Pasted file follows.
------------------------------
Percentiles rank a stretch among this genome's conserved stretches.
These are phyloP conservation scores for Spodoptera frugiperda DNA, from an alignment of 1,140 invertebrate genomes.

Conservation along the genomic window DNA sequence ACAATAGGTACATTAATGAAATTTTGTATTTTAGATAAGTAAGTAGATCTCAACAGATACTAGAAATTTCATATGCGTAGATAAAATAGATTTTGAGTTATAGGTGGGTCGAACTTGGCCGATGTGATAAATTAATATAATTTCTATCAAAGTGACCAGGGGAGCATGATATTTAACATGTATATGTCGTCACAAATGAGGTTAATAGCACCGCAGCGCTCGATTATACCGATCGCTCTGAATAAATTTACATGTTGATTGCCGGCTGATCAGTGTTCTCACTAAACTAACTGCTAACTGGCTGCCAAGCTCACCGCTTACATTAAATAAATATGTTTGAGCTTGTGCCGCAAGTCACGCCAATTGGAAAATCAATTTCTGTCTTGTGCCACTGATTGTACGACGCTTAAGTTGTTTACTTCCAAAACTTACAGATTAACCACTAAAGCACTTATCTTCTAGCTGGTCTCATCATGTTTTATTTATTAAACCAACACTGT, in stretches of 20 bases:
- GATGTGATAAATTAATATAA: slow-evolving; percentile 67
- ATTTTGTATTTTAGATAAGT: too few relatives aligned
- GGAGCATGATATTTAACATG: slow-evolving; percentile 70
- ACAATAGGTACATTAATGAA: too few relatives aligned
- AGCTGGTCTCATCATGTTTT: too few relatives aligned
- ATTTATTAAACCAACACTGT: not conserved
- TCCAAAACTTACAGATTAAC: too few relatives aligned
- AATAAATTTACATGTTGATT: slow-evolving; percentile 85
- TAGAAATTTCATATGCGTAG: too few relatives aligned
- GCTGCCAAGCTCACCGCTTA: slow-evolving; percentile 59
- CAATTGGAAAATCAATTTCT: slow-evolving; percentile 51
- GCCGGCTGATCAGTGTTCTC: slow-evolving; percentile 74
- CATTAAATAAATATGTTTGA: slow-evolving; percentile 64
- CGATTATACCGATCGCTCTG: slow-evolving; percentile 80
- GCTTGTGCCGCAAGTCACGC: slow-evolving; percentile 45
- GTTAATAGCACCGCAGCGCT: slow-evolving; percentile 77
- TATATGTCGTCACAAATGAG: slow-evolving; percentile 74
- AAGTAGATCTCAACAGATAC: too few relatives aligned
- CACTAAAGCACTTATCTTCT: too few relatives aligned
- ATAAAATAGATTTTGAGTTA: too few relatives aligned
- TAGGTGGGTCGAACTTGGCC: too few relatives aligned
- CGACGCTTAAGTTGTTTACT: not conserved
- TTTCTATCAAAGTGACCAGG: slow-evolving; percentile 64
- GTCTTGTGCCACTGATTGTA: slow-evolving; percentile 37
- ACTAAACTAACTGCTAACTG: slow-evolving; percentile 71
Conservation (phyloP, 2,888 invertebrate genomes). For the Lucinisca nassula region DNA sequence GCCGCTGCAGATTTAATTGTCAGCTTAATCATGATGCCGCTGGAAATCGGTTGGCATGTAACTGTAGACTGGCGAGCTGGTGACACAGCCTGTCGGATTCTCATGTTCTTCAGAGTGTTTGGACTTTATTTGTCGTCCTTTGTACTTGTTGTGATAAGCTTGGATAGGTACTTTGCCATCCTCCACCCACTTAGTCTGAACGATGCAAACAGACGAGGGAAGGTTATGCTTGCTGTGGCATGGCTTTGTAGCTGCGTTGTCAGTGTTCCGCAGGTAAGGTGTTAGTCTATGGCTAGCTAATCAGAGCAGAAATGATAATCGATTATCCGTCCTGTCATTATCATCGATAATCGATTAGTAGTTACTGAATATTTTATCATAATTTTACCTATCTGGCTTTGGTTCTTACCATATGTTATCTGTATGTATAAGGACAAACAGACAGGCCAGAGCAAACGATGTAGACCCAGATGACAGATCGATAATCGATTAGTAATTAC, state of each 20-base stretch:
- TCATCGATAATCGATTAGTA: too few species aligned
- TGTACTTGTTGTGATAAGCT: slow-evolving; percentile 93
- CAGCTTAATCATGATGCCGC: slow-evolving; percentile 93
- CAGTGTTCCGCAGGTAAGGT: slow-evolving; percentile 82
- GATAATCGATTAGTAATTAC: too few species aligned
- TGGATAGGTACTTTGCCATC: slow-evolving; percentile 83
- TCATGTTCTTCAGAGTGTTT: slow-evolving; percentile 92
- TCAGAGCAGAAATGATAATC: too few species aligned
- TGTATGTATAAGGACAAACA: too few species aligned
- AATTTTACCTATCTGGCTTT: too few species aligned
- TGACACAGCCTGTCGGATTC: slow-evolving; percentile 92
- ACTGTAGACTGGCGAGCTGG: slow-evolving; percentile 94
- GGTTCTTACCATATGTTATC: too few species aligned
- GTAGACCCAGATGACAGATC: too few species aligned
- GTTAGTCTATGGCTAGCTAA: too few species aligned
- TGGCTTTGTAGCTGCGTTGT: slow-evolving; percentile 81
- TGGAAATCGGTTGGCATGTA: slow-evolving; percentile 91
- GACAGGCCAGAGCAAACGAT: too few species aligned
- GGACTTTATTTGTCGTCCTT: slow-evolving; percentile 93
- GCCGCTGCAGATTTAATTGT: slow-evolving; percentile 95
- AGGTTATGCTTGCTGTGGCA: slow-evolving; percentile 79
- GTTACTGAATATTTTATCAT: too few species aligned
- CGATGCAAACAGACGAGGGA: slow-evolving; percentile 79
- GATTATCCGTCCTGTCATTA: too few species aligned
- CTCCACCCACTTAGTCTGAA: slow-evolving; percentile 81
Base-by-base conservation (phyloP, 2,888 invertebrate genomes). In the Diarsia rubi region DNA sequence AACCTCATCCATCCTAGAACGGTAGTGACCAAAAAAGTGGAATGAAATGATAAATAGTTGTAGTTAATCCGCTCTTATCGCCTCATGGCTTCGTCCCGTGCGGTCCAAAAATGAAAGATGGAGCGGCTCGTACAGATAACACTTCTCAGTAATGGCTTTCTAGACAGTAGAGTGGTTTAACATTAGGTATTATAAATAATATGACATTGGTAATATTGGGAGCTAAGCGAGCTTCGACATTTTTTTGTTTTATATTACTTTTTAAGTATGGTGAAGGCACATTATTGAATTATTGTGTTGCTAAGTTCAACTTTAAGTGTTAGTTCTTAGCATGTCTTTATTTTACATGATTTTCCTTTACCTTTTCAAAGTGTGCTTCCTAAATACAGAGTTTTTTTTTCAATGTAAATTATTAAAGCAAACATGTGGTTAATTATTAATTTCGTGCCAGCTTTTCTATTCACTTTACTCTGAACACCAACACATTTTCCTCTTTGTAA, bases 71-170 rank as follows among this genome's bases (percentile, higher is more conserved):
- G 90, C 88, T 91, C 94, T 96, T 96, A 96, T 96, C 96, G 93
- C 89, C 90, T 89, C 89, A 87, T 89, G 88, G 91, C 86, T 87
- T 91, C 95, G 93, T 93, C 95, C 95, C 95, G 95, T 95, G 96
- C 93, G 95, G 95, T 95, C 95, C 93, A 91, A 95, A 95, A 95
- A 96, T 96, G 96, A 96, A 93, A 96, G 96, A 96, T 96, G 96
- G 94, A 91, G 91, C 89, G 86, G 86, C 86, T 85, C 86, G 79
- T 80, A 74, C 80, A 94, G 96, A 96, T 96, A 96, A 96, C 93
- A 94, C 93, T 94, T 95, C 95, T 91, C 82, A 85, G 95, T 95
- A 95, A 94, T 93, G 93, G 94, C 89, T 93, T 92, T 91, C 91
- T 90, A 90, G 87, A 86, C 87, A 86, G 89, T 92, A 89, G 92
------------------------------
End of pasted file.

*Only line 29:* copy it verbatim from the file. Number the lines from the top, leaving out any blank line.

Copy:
Conservation (phyloP, 2,888 invertebrate genomes). For the Lucinisca nassula region DNA sequence GCCGCTGCAGATTTAATTGTCAGCTTAATCATGATGCCGCTGGAAATCGGTTGGCATGTAACTGTAGACTGGCGAGCTGGTGACACAGCCTGTCGGATTCTCATGTTCTTCAGAGTGTTTGGACTTTATTTGTCGTCCTTTGTACTTGTTGTGATAAGCTTGGATAGGTACTTTGCCATCCTCCACCCACTTAGTCTGAACGATGCAAACAGACGAGGGAAGGTTATGCTTGCTGTGGCATGGCTTTGTAGCTGCGTTGTCAGTGTTCCGCAGGTAAGGTGTTAGTCTATGGCTAGCTAATCAGAGCAGAAATGATAATCGATTATCCGTCCTGTCATTATCATCGATAATCGATTAGTAGTTACTGAATATTTTATCATAATTTTACCTATCTGGCTTTGGTTCTTACCATATGTTATCTGTATGTATAAGGACAAACAGACAGGCCAGAGCAAACGATGTAGACCCAGATGACAGATCGATAATCGATTAGTAATTAC, state of each 20-base stretch: